A thousand feet below, an ominous presence moves silently through the depths. Demonic scarlet eyes, pupil-less and unblinking, blaze luminescent through the blackness of the abyss. Its gargantuan torso, cloaked in the darkness, scatters every creature in its path. Sensing a disturbance above, the creature banks sharply away from the seafloor and rises, homing in on the mother blue and her calf. The leviathan ascends, its bulk piercing the swaying gray curtains of the shallows, the filtered rays of sunlight revealing the enormous winged contours of a monstrous stingray. So quiet is the predator that the adult blue whale fails to detect its presence until it is nearly upon them. In a sudden frenzy of movement,the startled mother slaps her fluke and pushes her newborn below, rolling on top of her offspring to shield it from the jowls of the hunter. The ungodly behemoth pursues, its flat, triangular mouth remaining close to the gyrating tails of the frightened mammals. Yet the beast does not attack. Maneuvering through a trail of bubbles, it keeps the tip of its snout within a fin's length of the adult's thrashing fluke, taunting its quarry in a terrifying game of cat and mouse. Hunted and hunter race through the thermocline, the thin layer of water separating the sunwarmed surface waters from the colder depths. In due time, the leviathan tires of the chase. With a burst of speed, it soars beneath its terrified prey, buffeting them in its wake as it returns once more to the silence of the depths. Darkness and cold envelop the devilfish, black, save for the hellish glow surrounding its unearthly eyes. At nine hundred feet it levels out, its streamlined bulk creating barely a ripple. Gliding high above the desolate floor of the abyssal plain, it continues its journey west, homing in on its true quarry. Atlantic Ocean: 235 nautical miles due west of the Strait of Gibraltar 15:12 hours
Sailing beneath a mouse gray autumn sky, the United States aircraft Carrier Ronald Reagan (CVN-76) plows through the sea, its steel bow cutting a path through the twelve-foot swells at a steady twenty knots. Belowdecks, Captain James Robert Hatcher, the fifty-two-year-old commanding officer of the Ronald Reagan, ignores the grins of his crew as he vacates the exercise room and double-times it down one of the ship's two central passageways. Ducking deftly through a dozen watertight hatches and knee-knockers, he arrives in "blue tile country," the central command-andcontrol complex for the aircraft carrier and its battle group. The Ronald Reagan is a veritable fortress of modern-day warfare. One thousand feet long, with an island infrastructure towering twenty stories above the waterline, the Nimitz-class "supercarrier" is by far the largest and heaviest object at sea, weighing in at ninety-seven thousand tons. Despite its mammoth girth, the ship is fast, its four twenty-one-foot-wide bronze propellers, powered by two nuclear reactors, able to drive the vessel seven hundred nautical miles a day at speeds in excess of thirty knots. The supercarrier and its fleet project the awesome forward presence and might of the United States Armed Forces. On its roof lies a four-and-a-halfacre airport, managed by a city of six thousand men and women. Positioned along its flattop and in the hangar deck below are more than seventy aircraft, including two squadrons of F/A-18E and 18F Super Hornets, eight CSA (Common Support Aircraft) designed for electronics, communications, intelligence, refueling, and antisubmarine warfare, four AEW (Airborne Early Warning) Surface Surveillance craft, and a squadron of fourteen brand-new, Stealth Joint Strike Fighters (JSFs). Carrying a multitude of offensive weapons, the "swarm" literally sews up all of the CVBG's airspace. The carrier's defensive weaponry includes the Evolved Sea Sparrow shortrange surface-to-air missile (ESSM), three eight-round Mk-29 Sea Sparrow SAM launchers, the SLQ-32 electronic warfare system, and the Vulcan Phalanx close-in missile defense system, a rapid-fire gun capable of shooting nine hundred rounds per second of 20-mm ammunition. Along with its own defenses, the carrier travels within a multilayered battle group (CVBG), making it nearly invincible on the open sea. Surrounding the Ronald Reagan are sixteen combat ships, ten support ships, and two Los Angeles-class attack subs, the USS Jacksonville, (SSN-699) and the USS Hampton (SSN-767). Positioned along either side of the Ronald Reagan are her two 567-foot Ticonderoga-class escorts, the USS Leyte Gulf and the USS Yorktown. The two guided-missile cruisers share one mission: protect the aircraft carrier at all costs. Each warship is equipped with the Aegis Theater High-Altitude Air Defense (THADD) program, a highly sophisticated battle-management system designed to shield the carrier from attack. Utilizing an array of sensor fusion computers, the THADD system integrates onboard radar, sonar, and laser systems with its weapons, utilizing recent and real-time overhead sat-data in order to assess enemy threats. Coordinated multistatic radar make it impossible for enemy stealth aircraft or cruise missiles to penetrate undetected, while its multitasking parallel computers can assign priorities and engage incoming targets in the blink of an eye. In addition to its guns, torpedoes, and a full suite of chaff and flares designed to decoy incoming missiles, the two Ticonderogas are also equipped with Tomahawk cruise missiles--long-range projectiles capable of destroying targets up to a thousand miles away. The United States maintains twelve carrier battle groups, usually deploying only two or three at any given time. In addition to its conventional weapons, the Ronald Reagan is the first aircraft carrier in more than a decade to carry a limited number of nuclear warheads, a policy change dictated by Russia's and China's recent push in the nuclear arms race, spurred on by United States insistence on moving ahead with its own Missile Defense Shield.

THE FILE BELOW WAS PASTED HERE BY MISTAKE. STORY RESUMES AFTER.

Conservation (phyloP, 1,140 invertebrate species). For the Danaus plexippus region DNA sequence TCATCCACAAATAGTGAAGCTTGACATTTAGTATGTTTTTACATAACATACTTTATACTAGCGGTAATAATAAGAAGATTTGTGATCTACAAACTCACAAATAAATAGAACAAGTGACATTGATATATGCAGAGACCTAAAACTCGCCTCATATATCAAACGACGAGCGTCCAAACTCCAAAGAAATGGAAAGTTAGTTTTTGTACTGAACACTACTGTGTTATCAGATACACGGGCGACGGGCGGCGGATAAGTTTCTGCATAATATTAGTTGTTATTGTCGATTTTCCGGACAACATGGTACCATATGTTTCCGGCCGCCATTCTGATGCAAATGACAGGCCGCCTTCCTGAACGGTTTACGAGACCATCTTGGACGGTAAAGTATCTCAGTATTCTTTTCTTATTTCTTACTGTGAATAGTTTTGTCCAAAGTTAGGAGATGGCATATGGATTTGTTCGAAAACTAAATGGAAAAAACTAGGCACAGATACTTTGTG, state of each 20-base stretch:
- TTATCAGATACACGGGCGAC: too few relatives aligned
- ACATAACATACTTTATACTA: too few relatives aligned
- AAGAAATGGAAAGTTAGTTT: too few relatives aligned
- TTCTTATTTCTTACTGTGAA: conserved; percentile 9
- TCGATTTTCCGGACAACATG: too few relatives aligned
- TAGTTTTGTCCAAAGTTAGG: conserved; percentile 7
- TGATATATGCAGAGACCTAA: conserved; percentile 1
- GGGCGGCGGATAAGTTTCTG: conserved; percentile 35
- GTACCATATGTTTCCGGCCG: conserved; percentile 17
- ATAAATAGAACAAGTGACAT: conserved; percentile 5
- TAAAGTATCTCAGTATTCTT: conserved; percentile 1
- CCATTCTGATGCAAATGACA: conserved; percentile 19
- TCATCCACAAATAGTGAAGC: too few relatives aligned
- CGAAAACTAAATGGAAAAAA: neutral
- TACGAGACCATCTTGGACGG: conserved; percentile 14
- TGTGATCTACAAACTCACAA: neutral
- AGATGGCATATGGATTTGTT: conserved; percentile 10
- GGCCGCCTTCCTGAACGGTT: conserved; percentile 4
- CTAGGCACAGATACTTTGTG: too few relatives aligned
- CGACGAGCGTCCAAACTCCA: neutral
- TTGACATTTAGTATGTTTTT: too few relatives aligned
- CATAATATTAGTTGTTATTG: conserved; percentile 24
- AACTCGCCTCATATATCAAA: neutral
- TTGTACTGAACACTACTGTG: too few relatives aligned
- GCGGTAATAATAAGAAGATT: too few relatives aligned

Captain Hatcher makes his way into the Combat Information Center (CIC), the heavily air-conditioned confines of the darkened chamber quickly coolinghis sweaty, half-naked physique. A dozen technicians glance up from their computer screens as the CO walks by. Hatcher takes a quick look around, then spots his executive officer, Commander Shane Strejcek. "XO, have you seen Bob Lawson?" "The congressman? Yes, sir, he was speaking with Commander Jackson about ten minutes ago." Hatcher proceeds to the central alcove of sensor consoles that encircle a large high-resolution Plexiglas digital display in map mode, depicting the North Atlantic and the Mediterranean Sea. The carrier battle group's position and surrounding defense zones are color-coded in fluorescent blue, her aircraft in pulsing green, the topography of Europe and West Africa in steady red. Within the multilayered transparent display, both ocean conditions or atmospheric weather status can be shown. Commander Rochelle "Rocky" Jackson looks up from her sonar console as her CO approaches, tufts of her short, straw-colored blond hair peeking out from beneath the navy baseball cap. "Nice legs, Hatch." The heavy air-conditioning is causing Rocky's nipples to press against the inside of her tee shirt. Hatcher catches himself staring. "Commander, what are you doing working at a station?" "Ensigns Soderblom and Dodds are out with the flu. You looking for Congressman Lawson?" "I take it I just missed him." "By a good twenty minutes. I tried to entertain him. Guess he got bored." "I'm sure it wasn't from the view. If you're cold, Commander, I can get you a sweater." She smirks, buttoning her jacket, her hazel eyes sparkling in the console's glow. "I'm fine. Thank you, sir." Hatcher leans down, whispering in her ear. "By the way, Commander, happy birthday." Her high cheekbones swell with a smile. She turns back to face the sonar screen. "Go away," she whispers to her husband, "I'm on duty, and you smell. As for Lawson, try Vulture's Row." "Thanks." Rocky watches Hatcher leave the Command Center, the sight of the sweat lines running down the fanny seam of his gray Navy-issue shorts causing her to grin. Commander Rochelle Megan Jackson made her entry into this world thirty-four years and seven hours ago at the Army Base Medical Center in Fort Benning, Georgia. Fully anticipating the arrival of a son, her father, Michael "Bear" Jackson, then a lieutenant colonel with the elite United States Rangers, nevertheless presented his newborn with a baseball glove, football, and hisown father's first name, Rocky, which her mother immediately changed on the birth certificate to Rochelle. Rocky would be an only child, the product of an interracial, interservice marriage. Her father, whom she affectionately called "Papa Bear," was career Army all the way. The Bear was a barrel-chested light-skinned African American with a short-cropped auburn Afro and broad smile, who had earned his nickname during his years as a commando in the Army's Special Forces. Those who served under him knew his bark was worse than his bite, Jackson's gruff personality hiding a deep loyalty toward his men. Rocky's mother, Judy, on the other hand, was as quiet as the Bear was loud. A white Anglo-Saxon Protestant, Judy had earned her engineering degree at M.I.T., and had been heavily recruited by the United States Navy. She would meet her future husband in Washington, D.C., during a weeklong munitions convention. Rocky Jackson might as well have enlisted at birth. Growing up on a military base with other Army "brats," Rocky soon began displaying her father's overly competitive spirit. The fair-headed tomboy not only challenged her male classmates on the athletic fields, but more often than not came out the victor. Much of her "need to exceed" attitude was intended to please Papa Bear, who could always be found hooting and hollering from the Little League bleachers, that is, when he wasn't traveling abroad on some covert mission. While her father's "Special Forces mentality" gave Rocky an edge in athletics, her overly competitive attitude did not mix well in her social life. As she blossomed into adolescence, the beautiful blond teen with the cocoa skin and Jackie Joyner-Kersey physique often intimidated guys and girls alike. Even when she did date, her no-nonsense attitude toward sex quickly earned her a reputation as a prude. This was not to say that Rocky didn't have the usual adolescent desires--it was just that she was picky. Whoever she might eventually give herself to would have to be able to measure up to Papa Bear, and none of the so-called hotshots at her high school ever did. When her prom date, the school's starting tailback, decided to push things a bit too far on the dance floor, she calmly reared back and punched the high school all-American in the face, her powerful well-practiced tae kwon do jab shattering his nose. Though Rocky's physical prowess and leadership style may have reflected the personality of her father, her academic pursuits were strictly guided by her mother, herself a former engineering student. After graduating with honors from the Naval Academy, Rocky entered M.I.T.'s engineering school, her advanced degree eventually leading to a high-ranking position in the Naval Undersea Warfare Engineering Center (NUWC), in Keyport, Washington. The military was Rocky's life, but she had no desire to command in the field. As the Gulf War had demonstrated, technology was the key to America'sdominance as a world power, and Rocky wanted to ride the wave that guaranteed her country's freedom for decades to come. Her ego-driven career goal was simple: She would immerse herself in as many new hyperadvanced technologies available, learning all she could from the country's top engineers, and rub elbows with all her father's "muckety-muck" friends in the Pentagon until the opportunity came to oversee one of the Navy's new high-tech weapon systems. Her opportunity would come following several long years working on the Navy's new SSN Virginia-class attack sub. George W. Bush's victory had pushed the space-based missile defense shield to the top of the White House's military wish list. Only six months later, the defection of Vermont senator Jim Jeffords from the Republican Party returned control of the Senate to the Democrats, threatening to send the high-tech, high-cost defense initiative back into development hell. A new project was needed, something more feasible and easier to digest financially, while still packing a wallop regarding America's national security. Enter the GOLIATH Project, a top-secret venture carrying a price tag in excess of $10 billion. Unlike SDI, this would be an offensive machine developed by NUWC, a machine capable of altering the strategy of America's Armed Forces for decades to come--and she was the top candidate in line for the directorship. Three months later it was made official: Rochelle Jackson had become the most powerful woman in this man's armed forces. Less than a year later, her father, now a general in the United States Special Operations Command (USSOCOM), would introduce her to his finest recruit, U.S. Army Captain Gunnar Wolfe, a detachment commander in the elite U.S. Army Rangers. It was in this dark-haired, gray-eyed commando that Rocky Jackson would finally meet her match. Gunnar, an engineering major from Penn State, had been given leave from the field to complete his work on an original design for a remotely operated minisub. Believing the vessel's design was compatible with his daughter's program, the Bear had arranged for Gunnar's transfer to NUWC. For the first two months, they had fought like cats and dogs, Navy engineer versus Army commando-...